This is a debate that my lady & I have often. What to call our developing child. The fact that we debate about it slightly amuses me, as I know full well that I have absolutely no say in the matter at all. Several friends that I have spoken to about the issue have said the same thing. The best solution I've heard is for the mother to write down 5-10 names, and the father gets to select the one he likes best. All other attempts seem to have been met with any combination of the following: "it's in MY belly"; "you don't even know the sex yet"; "my ex was named that"; "your ex was named that"; or my favourite reaction - stark, deathly silence, backed up with an icy, heart-piercing glare that makes every organism in the room want to die slowly and alone...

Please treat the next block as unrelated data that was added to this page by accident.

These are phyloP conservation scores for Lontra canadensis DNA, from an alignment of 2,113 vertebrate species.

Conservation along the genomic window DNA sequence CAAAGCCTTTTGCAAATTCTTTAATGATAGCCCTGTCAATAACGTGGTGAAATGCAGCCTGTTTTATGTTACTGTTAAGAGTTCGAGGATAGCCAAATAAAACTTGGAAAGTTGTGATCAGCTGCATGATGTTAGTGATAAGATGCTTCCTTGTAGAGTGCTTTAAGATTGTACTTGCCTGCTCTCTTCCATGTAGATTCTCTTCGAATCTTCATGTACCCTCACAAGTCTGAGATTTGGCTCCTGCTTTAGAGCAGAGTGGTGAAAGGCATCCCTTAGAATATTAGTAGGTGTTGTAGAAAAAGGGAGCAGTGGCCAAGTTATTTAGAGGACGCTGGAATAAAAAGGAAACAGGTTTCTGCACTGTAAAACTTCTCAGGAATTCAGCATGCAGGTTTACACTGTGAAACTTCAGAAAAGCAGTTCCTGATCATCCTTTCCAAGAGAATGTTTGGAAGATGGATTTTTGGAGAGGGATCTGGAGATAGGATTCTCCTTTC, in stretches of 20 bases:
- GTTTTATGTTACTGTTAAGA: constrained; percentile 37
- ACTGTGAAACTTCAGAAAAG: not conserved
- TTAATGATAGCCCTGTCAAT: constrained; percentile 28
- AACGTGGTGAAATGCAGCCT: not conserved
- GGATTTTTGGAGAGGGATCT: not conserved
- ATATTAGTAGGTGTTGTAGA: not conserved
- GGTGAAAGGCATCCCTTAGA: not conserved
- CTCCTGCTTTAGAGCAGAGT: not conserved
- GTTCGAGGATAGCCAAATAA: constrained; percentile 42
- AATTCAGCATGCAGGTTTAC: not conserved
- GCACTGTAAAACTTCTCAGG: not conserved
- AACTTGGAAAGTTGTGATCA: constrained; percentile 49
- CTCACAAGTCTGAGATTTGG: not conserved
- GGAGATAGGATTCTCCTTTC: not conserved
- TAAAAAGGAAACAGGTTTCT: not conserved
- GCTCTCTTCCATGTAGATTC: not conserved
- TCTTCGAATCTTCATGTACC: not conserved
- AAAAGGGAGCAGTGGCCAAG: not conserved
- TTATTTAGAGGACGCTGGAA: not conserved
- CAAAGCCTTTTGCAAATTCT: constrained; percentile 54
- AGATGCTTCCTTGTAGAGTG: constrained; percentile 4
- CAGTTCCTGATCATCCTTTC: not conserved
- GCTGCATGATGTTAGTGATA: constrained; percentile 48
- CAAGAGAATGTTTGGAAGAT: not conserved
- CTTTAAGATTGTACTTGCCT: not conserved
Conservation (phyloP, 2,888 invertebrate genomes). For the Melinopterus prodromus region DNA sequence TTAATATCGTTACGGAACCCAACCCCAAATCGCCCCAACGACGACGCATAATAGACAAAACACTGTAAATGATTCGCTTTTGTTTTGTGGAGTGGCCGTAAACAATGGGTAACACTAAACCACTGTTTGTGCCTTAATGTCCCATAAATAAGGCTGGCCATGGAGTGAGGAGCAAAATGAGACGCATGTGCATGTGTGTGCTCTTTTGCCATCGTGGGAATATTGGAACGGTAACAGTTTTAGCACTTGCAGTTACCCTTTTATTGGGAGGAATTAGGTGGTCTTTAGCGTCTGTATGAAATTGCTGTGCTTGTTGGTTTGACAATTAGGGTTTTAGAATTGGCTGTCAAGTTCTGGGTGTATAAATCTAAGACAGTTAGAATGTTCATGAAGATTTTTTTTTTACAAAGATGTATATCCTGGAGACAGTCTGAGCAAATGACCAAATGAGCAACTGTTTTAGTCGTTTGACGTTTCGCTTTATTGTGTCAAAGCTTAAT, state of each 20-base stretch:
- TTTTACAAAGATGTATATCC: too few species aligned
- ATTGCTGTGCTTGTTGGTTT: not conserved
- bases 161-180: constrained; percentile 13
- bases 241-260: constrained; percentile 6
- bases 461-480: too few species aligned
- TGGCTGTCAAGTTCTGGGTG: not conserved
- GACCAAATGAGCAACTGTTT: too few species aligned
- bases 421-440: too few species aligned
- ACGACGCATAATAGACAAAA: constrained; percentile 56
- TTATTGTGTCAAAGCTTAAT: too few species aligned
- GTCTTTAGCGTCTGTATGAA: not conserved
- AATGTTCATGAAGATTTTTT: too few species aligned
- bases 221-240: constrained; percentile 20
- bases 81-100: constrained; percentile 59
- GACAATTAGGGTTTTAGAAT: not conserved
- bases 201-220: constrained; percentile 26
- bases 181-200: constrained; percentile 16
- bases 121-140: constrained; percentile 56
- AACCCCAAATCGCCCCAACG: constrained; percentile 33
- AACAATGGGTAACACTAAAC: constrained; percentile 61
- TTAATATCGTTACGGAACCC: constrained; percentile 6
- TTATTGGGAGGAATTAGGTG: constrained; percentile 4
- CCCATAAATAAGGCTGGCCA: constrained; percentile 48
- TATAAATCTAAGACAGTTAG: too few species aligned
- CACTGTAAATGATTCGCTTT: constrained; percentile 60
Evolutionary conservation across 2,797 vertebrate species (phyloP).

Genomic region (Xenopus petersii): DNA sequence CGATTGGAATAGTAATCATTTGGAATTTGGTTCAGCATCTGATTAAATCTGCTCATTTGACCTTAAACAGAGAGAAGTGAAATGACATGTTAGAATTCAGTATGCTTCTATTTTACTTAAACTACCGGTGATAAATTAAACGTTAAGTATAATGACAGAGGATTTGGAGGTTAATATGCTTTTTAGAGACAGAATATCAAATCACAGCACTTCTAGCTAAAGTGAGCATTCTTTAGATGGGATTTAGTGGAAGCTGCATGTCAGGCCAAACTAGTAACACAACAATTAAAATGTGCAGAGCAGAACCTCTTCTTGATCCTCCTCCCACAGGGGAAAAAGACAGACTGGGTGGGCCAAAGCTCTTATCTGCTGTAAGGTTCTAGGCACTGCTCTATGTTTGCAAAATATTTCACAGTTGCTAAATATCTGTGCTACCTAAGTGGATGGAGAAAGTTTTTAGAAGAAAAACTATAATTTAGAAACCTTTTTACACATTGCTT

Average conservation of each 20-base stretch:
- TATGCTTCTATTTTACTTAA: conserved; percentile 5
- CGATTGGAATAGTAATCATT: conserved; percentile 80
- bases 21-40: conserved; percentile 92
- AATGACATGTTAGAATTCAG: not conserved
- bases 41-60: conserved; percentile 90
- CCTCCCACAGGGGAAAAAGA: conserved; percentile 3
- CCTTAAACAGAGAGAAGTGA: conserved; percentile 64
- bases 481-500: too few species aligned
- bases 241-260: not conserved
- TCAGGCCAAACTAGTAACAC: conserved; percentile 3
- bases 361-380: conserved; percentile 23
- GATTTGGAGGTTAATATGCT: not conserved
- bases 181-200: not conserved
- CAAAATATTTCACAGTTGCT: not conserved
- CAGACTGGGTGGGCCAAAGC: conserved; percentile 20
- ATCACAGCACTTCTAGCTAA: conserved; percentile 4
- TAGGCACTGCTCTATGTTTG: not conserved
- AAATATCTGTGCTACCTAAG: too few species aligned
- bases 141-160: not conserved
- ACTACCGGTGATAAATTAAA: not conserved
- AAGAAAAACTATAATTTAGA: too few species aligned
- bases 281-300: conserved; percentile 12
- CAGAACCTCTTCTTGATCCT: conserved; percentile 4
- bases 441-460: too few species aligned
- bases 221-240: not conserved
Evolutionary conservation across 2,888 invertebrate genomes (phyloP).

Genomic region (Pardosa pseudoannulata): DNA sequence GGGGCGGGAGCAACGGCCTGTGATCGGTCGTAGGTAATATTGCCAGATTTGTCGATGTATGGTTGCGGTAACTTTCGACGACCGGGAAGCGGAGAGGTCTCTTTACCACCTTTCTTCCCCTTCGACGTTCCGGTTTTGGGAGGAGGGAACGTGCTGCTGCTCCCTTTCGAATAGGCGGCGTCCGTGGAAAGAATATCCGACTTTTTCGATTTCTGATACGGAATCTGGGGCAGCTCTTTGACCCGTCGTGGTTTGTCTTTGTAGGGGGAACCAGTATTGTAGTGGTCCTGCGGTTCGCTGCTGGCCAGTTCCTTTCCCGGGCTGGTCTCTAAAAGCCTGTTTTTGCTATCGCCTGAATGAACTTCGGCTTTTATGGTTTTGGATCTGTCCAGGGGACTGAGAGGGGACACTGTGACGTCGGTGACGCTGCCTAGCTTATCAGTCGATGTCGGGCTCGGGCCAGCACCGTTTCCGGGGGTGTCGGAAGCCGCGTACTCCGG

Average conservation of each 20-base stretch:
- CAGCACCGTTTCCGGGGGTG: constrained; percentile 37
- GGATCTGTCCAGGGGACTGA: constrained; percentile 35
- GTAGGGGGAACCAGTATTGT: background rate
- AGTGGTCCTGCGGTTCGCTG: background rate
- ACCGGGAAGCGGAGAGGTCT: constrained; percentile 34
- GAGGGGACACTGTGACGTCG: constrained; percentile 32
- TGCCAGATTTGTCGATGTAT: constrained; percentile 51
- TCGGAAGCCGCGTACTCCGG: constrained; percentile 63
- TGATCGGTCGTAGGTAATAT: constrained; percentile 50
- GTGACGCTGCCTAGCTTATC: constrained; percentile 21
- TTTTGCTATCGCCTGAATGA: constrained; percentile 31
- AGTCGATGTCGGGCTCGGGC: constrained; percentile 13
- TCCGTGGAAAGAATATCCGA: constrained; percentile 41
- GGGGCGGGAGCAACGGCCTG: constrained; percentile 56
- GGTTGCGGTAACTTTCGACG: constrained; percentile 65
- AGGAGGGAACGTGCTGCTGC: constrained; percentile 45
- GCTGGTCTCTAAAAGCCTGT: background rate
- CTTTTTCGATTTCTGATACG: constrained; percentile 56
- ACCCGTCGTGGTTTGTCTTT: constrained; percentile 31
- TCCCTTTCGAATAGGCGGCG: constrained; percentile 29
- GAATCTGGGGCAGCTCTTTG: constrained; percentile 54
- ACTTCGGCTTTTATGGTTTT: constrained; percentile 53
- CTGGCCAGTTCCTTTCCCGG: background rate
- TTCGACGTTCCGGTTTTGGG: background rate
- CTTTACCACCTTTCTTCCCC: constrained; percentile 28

One of the latest 'trends' that we've observed in the more & more absurd game of child naming is the merging of two names (because apparently, people can be that indecisive now) to form one ridiculous title, like 'Staniel', or 'Audlissa'.
Yes, apparently, this is now a thing.
If my child ends up going to school with a kid that's unfortunate to have parents this inane, I'm going to make sure they get made fun of. It's not my fault. It's their parents' fault.
But it doesn't have to be this bad, does it? I often get chastised for being boring, for wanting names like Daniel & Ava, but really, is that such a sin, when in a few years' time, he or she will be going to school surrounded by other kids named Atticus and Thelonius? (Well done, hipsters, that's your legacy)
The good folks at www.bubhub.com.au have put together a good system, though. It seems quite logical & balanced, without too much room for making too much of a mess of things. Check it out here:
Right now, though, it's time for me to get out of here. It's Friday night!!